The ClASsification of Psoriatic ARthritis (CASPAR) study group is an international group of investigators, all of whom have a record of research in PsA. The group has been collecting prospective clinical and radiological data on clinic patients since January 2002 with a target of 600 patients with PsA and 600 with a non-psoriatic arthropathy. Study completion was due at the end of July 2004 with results planned for 2005. A blood sample for HLA analysis and a serum sample for anti-CCP antibodies has been taken from each patient and stored. The project will test the diagnostic accuracy of existing classification rules and a seventh classification rule derived from CART analysis of a split sample. These results will identify the best clearly defined, properly validated classification rule for the purpose of case definition in the context of intervention trials for PsA. This study also proposes to address the question whether PsA is multiple coincident diseases or a single disease with multiple manifestations, by employing the statistical technique of latent class analysis.36,37 This method will be able to test the hypothesis that the various diagnostic classification criteria are classifying patients into two classes (PsA and non-PsA), albeit with different degrees of accuracy. By testing the fit of the data to this hypothesised single dimensional disease, the unity of the disorder can be examined.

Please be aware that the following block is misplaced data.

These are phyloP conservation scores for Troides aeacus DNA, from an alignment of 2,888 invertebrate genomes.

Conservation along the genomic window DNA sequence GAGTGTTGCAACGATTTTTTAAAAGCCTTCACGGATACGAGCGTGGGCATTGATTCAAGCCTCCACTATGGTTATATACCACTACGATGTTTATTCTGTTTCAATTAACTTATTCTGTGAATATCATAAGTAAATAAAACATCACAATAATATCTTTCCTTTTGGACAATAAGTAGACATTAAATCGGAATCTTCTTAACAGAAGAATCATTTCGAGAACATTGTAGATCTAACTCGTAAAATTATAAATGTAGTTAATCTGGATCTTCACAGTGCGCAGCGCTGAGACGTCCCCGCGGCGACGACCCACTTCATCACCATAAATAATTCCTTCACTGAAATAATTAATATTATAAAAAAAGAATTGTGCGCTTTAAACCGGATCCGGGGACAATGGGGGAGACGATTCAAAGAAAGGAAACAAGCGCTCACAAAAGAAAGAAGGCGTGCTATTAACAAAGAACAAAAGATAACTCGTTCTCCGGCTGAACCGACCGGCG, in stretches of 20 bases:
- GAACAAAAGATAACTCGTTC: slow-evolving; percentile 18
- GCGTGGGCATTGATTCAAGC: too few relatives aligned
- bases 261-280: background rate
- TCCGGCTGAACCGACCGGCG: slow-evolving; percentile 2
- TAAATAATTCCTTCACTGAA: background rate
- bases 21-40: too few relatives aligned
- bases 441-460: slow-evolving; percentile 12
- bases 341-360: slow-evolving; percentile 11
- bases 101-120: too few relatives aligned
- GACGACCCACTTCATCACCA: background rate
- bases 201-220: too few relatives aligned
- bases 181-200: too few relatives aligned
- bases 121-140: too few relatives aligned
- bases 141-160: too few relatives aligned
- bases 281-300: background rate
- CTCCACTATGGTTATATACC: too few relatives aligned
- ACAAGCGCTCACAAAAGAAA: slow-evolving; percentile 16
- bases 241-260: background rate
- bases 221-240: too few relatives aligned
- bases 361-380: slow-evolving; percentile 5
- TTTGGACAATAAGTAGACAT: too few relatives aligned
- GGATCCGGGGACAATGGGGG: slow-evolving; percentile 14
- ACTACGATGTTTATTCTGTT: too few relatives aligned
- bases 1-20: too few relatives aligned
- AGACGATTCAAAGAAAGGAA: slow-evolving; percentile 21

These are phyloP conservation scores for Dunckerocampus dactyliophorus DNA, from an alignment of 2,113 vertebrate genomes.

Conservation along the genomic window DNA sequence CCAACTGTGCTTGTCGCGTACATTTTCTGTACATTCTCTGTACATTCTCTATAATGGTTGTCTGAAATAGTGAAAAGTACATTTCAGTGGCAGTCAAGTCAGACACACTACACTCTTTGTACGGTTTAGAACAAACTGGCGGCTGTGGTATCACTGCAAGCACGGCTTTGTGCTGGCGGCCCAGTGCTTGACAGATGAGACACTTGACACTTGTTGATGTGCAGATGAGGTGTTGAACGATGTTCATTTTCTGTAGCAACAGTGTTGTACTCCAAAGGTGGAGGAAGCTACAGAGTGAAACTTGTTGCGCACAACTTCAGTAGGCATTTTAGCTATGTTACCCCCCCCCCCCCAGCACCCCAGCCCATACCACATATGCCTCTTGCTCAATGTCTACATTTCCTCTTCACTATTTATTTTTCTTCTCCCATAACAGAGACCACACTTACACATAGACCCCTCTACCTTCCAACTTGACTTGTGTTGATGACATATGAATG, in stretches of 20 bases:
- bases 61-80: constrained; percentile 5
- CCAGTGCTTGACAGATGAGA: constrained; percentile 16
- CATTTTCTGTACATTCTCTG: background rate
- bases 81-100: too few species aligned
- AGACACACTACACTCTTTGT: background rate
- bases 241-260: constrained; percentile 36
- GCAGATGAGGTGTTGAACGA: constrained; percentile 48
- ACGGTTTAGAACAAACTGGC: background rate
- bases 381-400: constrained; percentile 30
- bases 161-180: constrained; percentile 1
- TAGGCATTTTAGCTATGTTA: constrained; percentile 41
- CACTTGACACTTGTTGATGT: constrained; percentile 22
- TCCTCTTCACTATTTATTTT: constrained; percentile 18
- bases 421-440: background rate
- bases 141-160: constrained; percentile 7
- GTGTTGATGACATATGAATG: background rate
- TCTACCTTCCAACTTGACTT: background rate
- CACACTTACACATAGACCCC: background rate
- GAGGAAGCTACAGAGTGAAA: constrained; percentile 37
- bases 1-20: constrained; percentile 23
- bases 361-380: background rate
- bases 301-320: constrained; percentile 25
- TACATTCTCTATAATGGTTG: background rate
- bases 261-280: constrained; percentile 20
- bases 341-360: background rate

SUMMARY AND CONCLUSIONS
The study of PsA is difficult and has lagged behind the study of other arthropathies, particularly RA and ankylosing spondylitis. There has been some discrepancy in the literature regarding incidence and prevalence, with prevalence figures ranging from 20 to 100 per 100 000.38 One contributing reason for this discrepancy is that there are no universally agreed upon or properly validated case definitions of PsA. Since no validated case definitions exist, therapeutic studies could potentially include heterogeneous samples (people with and without the disorder of interest). By including patients who may have, for example, seronegative RA, the response rates of intervention trials may be positively biased towards therapies that affect the natural history of RA rather than PsA. Current classification criteria do not allow a clear separation between RA and PsA.39 As already noted, it is necessary to define combinations of more specific features that distinguish PsA from other arthropathies.